Global “Chop Shops”: Slice, Dice and Outsource

Manufacturing and IT firms slice their work into parts, much like the chop shops that collect old cars, breaking them down into parts for resale and higher profits. Mangers divide tasks, sending work to points of the globe where costs and skills are most efficient for each task at hand. Farok J. Contractor, professor of management and global business, analyzes trends underway in the once-sacrosanct R&D sections of the pharmaceutical industry. Patent laws and price pressures have companies scrambling to reduce costs and increase speed in clinical trials and certification processes. Too much fine chopping can result in higher overhead or transportation costs. Accentuating the trend are improved efficiencies in dealings with external providers of templates, software and intellectual property enforcement worldwide. Reduced costs in genetic research directly correlate with increased investments in the rising imaging industry and molecular-level sensing equipment. Gains in efficiency and productivity, however, come with public opprobrium. – YaleGlobal

Global “Chop Shops”: Slice, Dice and Outsource

Pharmaceutical companies slice up R&D tasks and scour the globe for cost advantages
Farok J. Contractor
Wednesday, October 27, 2010

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NEWARK: Recently New York Senator Charles Schumer raised ire by calling Indian outsourcing companies “chop shops,” yet he unwittingly offered an accurate description of how economies are being integrated. He probably meant to say “body shop” – shopping for workers around the world who offer services under temporary visas. A “chop shop,” on the other hand, refers to an operation that dismantles cars, sometimes stolen, then sells the individual parts for profit – with the value of components greater than the assembled product.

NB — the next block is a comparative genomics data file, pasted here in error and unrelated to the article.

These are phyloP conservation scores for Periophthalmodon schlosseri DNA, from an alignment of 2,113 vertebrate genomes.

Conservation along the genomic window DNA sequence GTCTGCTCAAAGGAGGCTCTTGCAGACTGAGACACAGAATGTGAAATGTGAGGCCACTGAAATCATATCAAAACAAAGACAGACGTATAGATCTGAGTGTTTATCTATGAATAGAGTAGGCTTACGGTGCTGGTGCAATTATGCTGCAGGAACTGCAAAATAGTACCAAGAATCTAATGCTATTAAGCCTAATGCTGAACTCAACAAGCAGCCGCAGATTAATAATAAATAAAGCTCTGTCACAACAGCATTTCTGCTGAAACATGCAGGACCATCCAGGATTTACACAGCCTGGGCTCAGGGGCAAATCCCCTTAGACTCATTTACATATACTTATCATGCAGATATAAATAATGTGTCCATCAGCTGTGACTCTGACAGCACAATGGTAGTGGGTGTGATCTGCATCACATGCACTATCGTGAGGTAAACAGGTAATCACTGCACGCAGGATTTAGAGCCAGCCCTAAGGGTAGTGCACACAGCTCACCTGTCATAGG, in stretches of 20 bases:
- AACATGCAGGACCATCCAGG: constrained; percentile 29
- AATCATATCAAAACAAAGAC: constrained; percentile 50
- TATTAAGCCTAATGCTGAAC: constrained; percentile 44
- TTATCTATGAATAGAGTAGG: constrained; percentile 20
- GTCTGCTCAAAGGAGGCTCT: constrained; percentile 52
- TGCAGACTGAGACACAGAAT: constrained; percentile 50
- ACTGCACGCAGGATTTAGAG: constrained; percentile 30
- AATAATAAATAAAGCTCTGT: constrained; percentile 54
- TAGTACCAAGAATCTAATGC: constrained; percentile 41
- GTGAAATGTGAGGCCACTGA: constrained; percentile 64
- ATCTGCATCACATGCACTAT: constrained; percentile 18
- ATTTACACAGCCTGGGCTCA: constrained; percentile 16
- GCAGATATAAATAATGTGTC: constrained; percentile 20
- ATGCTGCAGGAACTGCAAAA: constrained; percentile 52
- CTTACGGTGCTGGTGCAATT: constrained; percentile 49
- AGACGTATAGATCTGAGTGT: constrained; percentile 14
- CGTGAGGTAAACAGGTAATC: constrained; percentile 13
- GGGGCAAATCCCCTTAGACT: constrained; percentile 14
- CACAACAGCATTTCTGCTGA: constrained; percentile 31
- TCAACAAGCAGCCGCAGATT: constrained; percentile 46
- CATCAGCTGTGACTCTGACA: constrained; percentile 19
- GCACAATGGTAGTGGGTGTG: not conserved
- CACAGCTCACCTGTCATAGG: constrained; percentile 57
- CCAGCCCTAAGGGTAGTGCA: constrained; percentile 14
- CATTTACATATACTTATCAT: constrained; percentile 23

The restructuring of some modern companies resembles “chop shops,” as the value chain is chopped into fine slices and distributed worldwide, and employees are relocated and reduced. Older firms in wealthy nations face competition from low-wage countries and downward price pressures so severe that the high payrolls in the US or elsewhere can no longer be sustained.

The trend is apparent in manufacturing, computers and architecture, but is spreading to other industries like biopharmaceuticals.


The announcements of such initiatives are similar to Johnson & Johnson’s in November 2009: “…to increase its operational efficiency and generate annualized, pre-tax cost savings of $1.4-$1.7 billion when fully implemented in 2011…” Rather than relocate the entire production lock-stock-and-barrel to India or China, which a few firms have done, managers look for parts of the operation to relocate, offshore or outsource, while keeping critical parts in-house and at home. (See Figure 1 for the categories).

Embracing the chop-shop model, the “big-pharma” industry is slated to shed more than 100,000 jobs in advanced economies.

Operations considered the “core competence” of the firm – processes using proprietary technology, R&D that could be leaked to competitors – were once considered sacrosanct, not to be outsourced or offshored. But no more – pressures for efficiency extend even to the R&D portion of the value chain, no longer treated as a monolithic block and now amenable to “chopping” and dispersal.